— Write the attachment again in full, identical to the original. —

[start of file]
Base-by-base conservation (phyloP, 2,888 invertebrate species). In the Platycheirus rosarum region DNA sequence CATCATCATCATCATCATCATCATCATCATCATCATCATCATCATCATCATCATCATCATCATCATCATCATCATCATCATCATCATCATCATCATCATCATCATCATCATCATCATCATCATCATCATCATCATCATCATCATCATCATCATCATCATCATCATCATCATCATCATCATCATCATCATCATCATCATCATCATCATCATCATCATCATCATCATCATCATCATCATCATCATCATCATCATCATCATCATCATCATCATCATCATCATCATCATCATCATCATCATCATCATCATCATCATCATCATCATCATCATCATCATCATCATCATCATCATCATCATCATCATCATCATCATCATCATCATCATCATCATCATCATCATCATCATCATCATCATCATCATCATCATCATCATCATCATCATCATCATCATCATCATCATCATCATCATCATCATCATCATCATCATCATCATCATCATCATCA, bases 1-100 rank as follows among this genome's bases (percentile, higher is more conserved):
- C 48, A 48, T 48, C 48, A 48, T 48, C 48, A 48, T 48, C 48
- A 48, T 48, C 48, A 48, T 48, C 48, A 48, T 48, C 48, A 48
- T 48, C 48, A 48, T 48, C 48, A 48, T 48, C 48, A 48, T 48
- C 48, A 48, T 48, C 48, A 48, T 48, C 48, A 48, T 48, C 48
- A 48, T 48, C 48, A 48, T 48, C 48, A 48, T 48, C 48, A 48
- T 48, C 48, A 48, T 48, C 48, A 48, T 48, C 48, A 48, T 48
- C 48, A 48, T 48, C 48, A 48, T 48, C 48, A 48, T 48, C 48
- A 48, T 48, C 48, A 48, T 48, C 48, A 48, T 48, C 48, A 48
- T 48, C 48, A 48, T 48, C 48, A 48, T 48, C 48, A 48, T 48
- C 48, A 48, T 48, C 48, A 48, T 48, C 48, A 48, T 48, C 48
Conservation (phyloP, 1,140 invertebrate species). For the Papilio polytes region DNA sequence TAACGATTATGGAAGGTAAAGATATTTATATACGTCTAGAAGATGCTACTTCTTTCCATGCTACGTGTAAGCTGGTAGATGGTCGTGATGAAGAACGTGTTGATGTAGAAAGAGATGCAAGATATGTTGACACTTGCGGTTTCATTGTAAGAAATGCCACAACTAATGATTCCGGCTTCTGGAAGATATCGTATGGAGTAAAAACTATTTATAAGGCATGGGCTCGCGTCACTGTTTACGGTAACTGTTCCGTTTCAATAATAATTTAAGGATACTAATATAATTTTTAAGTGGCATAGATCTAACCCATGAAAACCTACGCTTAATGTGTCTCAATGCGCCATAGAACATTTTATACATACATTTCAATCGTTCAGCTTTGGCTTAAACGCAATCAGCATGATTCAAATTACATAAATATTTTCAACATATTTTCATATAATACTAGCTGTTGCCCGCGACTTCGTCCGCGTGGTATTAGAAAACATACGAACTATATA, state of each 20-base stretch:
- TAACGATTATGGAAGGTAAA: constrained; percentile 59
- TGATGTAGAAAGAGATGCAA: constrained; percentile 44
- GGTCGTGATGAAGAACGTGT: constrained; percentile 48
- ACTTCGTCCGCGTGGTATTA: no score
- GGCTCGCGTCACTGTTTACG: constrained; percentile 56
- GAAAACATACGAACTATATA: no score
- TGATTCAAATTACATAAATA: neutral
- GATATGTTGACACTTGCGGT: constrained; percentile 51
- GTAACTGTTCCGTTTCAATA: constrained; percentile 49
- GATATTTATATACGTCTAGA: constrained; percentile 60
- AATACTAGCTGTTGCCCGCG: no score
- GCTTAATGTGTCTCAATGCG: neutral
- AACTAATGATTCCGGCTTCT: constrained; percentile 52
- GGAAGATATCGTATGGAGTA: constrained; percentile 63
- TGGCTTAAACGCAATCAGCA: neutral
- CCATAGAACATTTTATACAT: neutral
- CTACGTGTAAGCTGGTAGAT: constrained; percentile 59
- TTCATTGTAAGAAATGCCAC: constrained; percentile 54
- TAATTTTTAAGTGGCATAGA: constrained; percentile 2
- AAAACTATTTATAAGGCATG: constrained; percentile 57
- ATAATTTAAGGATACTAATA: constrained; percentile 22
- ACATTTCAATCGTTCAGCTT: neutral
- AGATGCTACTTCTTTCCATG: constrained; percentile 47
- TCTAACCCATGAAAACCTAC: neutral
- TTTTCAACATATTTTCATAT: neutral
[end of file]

Base-by-base conservation (phyloP, 2,888 invertebrate species). In the Platycheirus rosarum region DNA sequence CATCATCATCATCATCATCATCATCATCATCATCATCATCATCATCATCATCATCATCATCATCATCATCATCATCATCATCATCATCATCATCATCATCATCATCATCATCATCATCATCATCATCATCATCATCATCATCATCATCATCATCATCATCATCATCATCATCATCATCATCATCATCATCATCATCATCATCATCATCATCATCATCATCATCATCATCATCATCATCATCATCATCATCATCATCATCATCATCATCATCATCATCATCATCATCATCATCATCATCATCATCATCATCATCATCATCATCATCATCATCATCATCATCATCATCATCATCATCATCATCATCATCATCATCATCATCATCATCATCATCATCATCATCATCATCATCATCATCATCATCATCATCATCATCATCATCATCATCATCATCATCATCATCATCATCATCATCATCATCATCATCATCATCATCATCATCA, bases 1-100 rank as follows among this genome's bases (percentile, higher is more conserved):
- C 48, A 48, T 48, C 48, A 48, T 48, C 48, A 48, T 48, C 48
- A 48, T 48, C 48, A 48, T 48, C 48, A 48, T 48, C 48, A 48
- T 48, C 48, A 48, T 48, C 48, A 48, T 48, C 48, A 48, T 48
- C 48, A 48, T 48, C 48, A 48, T 48, C 48, A 48, T 48, C 48
- A 48, T 48, C 48, A 48, T 48, C 48, A 48, T 48, C 48, A 48
- T 48, C 48, A 48, T 48, C 48, A 48, T 48, C 48, A 48, T 48
- C 48, A 48, T 48, C 48, A 48, T 48, C 48, A 48, T 48, C 48
- A 48, T 48, C 48, A 48, T 48, C 48, A 48, T 48, C 48, A 48
- T 48, C 48, A 48, T 48, C 48, A 48, T 48, C 48, A 48, T 48
- C 48, A 48, T 48, C 48, A 48, T 48, C 48, A 48, T 48, C 48
Conservation (phyloP, 1,140 invertebrate species). For the Papilio polytes region DNA sequence TAACGATTATGGAAGGTAAAGATATTTATATACGTCTAGAAGATGCTACTTCTTTCCATGCTACGTGTAAGCTGGTAGATGGTCGTGATGAAGAACGTGTTGATGTAGAAAGAGATGCAAGATATGTTGACACTTGCGGTTTCATTGTAAGAAATGCCACAACTAATGATTCCGGCTTCTGGAAGATATCGTATGGAGTAAAAACTATTTATAAGGCATGGGCTCGCGTCACTGTTTACGGTAACTGTTCCGTTTCAATAATAATTTAAGGATACTAATATAATTTTTAAGTGGCATAGATCTAACCCATGAAAACCTACGCTTAATGTGTCTCAATGCGCCATAGAACATTTTATACATACATTTCAATCGTTCAGCTTTGGCTTAAACGCAATCAGCATGATTCAAATTACATAAATATTTTCAACATATTTTCATATAATACTAGCTGTTGCCCGCGACTTCGTCCGCGTGGTATTAGAAAACATACGAACTATATA, state of each 20-base stretch:
- TAACGATTATGGAAGGTAAA: constrained; percentile 59
- TGATGTAGAAAGAGATGCAA: constrained; percentile 44
- GGTCGTGATGAAGAACGTGT: constrained; percentile 48
- ACTTCGTCCGCGTGGTATTA: no score
- GGCTCGCGTCACTGTTTACG: constrained; percentile 56
- GAAAACATACGAACTATATA: no score
- TGATTCAAATTACATAAATA: neutral
- GATATGTTGACACTTGCGGT: constrained; percentile 51
- GTAACTGTTCCGTTTCAATA: constrained; percentile 49
- GATATTTATATACGTCTAGA: constrained; percentile 60
- AATACTAGCTGTTGCCCGCG: no score
- GCTTAATGTGTCTCAATGCG: neutral
- AACTAATGATTCCGGCTTCT: constrained; percentile 52
- GGAAGATATCGTATGGAGTA: constrained; percentile 63
- TGGCTTAAACGCAATCAGCA: neutral
- CCATAGAACATTTTATACAT: neutral
- CTACGTGTAAGCTGGTAGAT: constrained; percentile 59
- TTCATTGTAAGAAATGCCAC: constrained; percentile 54
- TAATTTTTAAGTGGCATAGA: constrained; percentile 2
- AAAACTATTTATAAGGCATG: constrained; percentile 57
- ATAATTTAAGGATACTAATA: constrained; percentile 22
- ACATTTCAATCGTTCAGCTT: neutral
- AGATGCTACTTCTTTCCATG: constrained; percentile 47
- TCTAACCCATGAAAACCTAC: neutral
- TTTTCAACATATTTTCATAT: neutral